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Cool Hand Luke (1967)

by British Film Critic

I’ve made it known before how much I enjoy the ‘slice of life’ sub-genre, where a film will, for 120 minutes or so, submerge you into a new, fascinating and very feasible world and deliver a relatively simple, concise and compact story that leaves you immensely satisfied when it’s all over, and Cool Hand Luke is definitely all of that.

Once the film began, I cannot say why, but I expected something a bit bigger (in scope, for example) from this film, but those false preconceptions were swept away in a matter of moments, as I could literally feel myself getting thoroughly invested in this great, meaningful little story, of which, if someone had laid out the premise to me beforehand, I most likely wouldn’t have even given it the time of day.

What is it that made this film much greater, much more engaging and much more interesting than its flat premise? A whole host of things, but I should first tip my hat to Paul Newman, may he rest in peace, because his performance here is really something. As could be expected from anyone somewhat familiar with Newman, the suaveness he brings to the screen is almost irresistible, and the arc given to his Luke is something that not only really impacted me, but honestly shocked me too.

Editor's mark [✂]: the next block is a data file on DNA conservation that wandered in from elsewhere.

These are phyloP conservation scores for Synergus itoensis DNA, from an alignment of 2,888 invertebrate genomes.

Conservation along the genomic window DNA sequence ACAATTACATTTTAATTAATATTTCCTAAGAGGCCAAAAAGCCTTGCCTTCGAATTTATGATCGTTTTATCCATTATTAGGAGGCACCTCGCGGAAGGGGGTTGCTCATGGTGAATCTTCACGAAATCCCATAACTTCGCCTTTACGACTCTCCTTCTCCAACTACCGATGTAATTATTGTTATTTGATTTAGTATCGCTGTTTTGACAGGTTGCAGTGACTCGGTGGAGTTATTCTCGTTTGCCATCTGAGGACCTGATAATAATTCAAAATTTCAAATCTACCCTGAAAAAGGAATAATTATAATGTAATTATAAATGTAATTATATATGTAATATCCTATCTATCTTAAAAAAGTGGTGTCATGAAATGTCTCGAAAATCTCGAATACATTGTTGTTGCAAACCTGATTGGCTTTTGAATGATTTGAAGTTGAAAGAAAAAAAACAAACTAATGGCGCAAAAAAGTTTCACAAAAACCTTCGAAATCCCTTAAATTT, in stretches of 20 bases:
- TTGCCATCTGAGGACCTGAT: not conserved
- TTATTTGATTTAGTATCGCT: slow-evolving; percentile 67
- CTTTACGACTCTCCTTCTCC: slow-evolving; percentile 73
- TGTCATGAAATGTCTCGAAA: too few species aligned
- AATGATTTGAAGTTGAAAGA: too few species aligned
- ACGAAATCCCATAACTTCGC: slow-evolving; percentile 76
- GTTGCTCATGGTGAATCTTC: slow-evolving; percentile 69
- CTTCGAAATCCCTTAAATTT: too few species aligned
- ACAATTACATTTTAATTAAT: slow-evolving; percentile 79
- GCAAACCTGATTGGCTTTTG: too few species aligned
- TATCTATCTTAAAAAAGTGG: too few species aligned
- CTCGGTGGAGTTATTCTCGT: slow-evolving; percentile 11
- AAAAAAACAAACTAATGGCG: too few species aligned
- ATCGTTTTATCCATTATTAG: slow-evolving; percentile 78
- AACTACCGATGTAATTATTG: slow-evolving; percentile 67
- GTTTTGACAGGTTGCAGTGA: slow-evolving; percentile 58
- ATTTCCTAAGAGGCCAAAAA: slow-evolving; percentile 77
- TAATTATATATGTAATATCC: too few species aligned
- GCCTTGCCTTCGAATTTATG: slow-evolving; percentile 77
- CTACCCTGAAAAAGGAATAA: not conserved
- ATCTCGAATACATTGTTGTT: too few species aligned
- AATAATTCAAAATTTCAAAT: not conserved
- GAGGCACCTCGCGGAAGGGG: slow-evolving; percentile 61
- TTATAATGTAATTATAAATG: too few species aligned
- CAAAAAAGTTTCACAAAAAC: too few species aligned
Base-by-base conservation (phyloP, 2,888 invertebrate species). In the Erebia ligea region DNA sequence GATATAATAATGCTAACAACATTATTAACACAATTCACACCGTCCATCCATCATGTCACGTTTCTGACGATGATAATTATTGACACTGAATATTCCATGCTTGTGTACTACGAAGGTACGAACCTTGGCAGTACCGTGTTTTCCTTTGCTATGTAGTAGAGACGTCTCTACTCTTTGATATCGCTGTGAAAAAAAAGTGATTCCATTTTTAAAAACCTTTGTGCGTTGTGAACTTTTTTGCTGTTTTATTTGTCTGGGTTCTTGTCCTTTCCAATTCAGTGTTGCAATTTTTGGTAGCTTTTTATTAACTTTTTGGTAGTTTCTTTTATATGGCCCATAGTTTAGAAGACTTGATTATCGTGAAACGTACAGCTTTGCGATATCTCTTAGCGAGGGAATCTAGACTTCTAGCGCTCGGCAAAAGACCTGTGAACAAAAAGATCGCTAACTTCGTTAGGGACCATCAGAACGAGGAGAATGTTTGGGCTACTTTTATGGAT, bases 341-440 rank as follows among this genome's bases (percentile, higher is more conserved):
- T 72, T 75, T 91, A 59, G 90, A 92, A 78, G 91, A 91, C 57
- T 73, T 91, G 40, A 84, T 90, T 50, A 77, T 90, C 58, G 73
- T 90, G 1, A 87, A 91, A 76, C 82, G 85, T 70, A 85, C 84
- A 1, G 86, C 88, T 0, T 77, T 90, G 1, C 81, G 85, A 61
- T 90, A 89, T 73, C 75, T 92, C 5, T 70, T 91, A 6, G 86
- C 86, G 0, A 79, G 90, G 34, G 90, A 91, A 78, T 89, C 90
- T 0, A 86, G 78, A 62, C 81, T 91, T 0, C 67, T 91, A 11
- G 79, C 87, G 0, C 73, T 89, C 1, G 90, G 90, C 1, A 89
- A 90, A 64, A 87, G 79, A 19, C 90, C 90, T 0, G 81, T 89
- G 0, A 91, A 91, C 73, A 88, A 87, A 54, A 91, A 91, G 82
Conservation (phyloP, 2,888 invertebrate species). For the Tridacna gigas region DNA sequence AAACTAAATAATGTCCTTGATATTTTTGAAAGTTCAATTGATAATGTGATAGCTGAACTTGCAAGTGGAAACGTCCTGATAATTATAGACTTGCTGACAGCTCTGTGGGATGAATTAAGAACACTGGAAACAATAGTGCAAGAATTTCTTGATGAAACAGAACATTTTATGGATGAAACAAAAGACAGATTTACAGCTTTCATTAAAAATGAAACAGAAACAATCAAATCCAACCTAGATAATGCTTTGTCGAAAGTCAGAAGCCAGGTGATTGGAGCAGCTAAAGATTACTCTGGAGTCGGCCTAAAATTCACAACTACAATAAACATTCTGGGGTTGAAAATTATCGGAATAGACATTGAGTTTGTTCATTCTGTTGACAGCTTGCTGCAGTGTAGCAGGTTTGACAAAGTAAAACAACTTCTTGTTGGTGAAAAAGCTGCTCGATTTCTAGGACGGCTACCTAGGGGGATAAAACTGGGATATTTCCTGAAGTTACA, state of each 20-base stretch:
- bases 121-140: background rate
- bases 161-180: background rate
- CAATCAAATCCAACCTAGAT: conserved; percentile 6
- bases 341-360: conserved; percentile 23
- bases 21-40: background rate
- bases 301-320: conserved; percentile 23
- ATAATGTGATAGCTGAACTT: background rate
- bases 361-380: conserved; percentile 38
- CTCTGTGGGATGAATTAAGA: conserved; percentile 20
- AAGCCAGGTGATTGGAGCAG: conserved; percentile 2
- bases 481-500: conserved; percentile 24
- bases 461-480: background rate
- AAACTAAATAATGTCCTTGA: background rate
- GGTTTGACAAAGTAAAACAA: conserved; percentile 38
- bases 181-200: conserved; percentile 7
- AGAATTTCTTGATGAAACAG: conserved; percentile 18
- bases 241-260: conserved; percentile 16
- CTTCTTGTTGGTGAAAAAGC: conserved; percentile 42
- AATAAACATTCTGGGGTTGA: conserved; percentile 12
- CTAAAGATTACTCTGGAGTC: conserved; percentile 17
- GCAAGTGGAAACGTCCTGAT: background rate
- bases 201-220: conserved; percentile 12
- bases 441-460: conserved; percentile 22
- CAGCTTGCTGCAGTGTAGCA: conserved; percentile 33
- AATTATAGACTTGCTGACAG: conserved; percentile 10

Conrad Hall brings something really special to the film with his cinematography, which when paired with Sam O’Steen’s editing just makes for a whole lot of truly great filmmaking – it’s that kind of stuff that just grips you with it’s technical excellence, and it’s the kind of stuff that reminds you why you love this art form in the first place. This also might just be a personal thing, but the atmosphere of comradery, brotherhood and cooperation that really holds this film from start to finish worked so well for me – it always felt so real and so tender, and ultimately laid bare to all sorts of emotional turns as the film drew to a close.

Cool Hand Luke is a film even I, someone who spends far too much time venturing through cinephile spaces, barely hear spoken about at all, but the heavyweight performances and almost timeless quality to the film make it one that I really can’t recommend enough.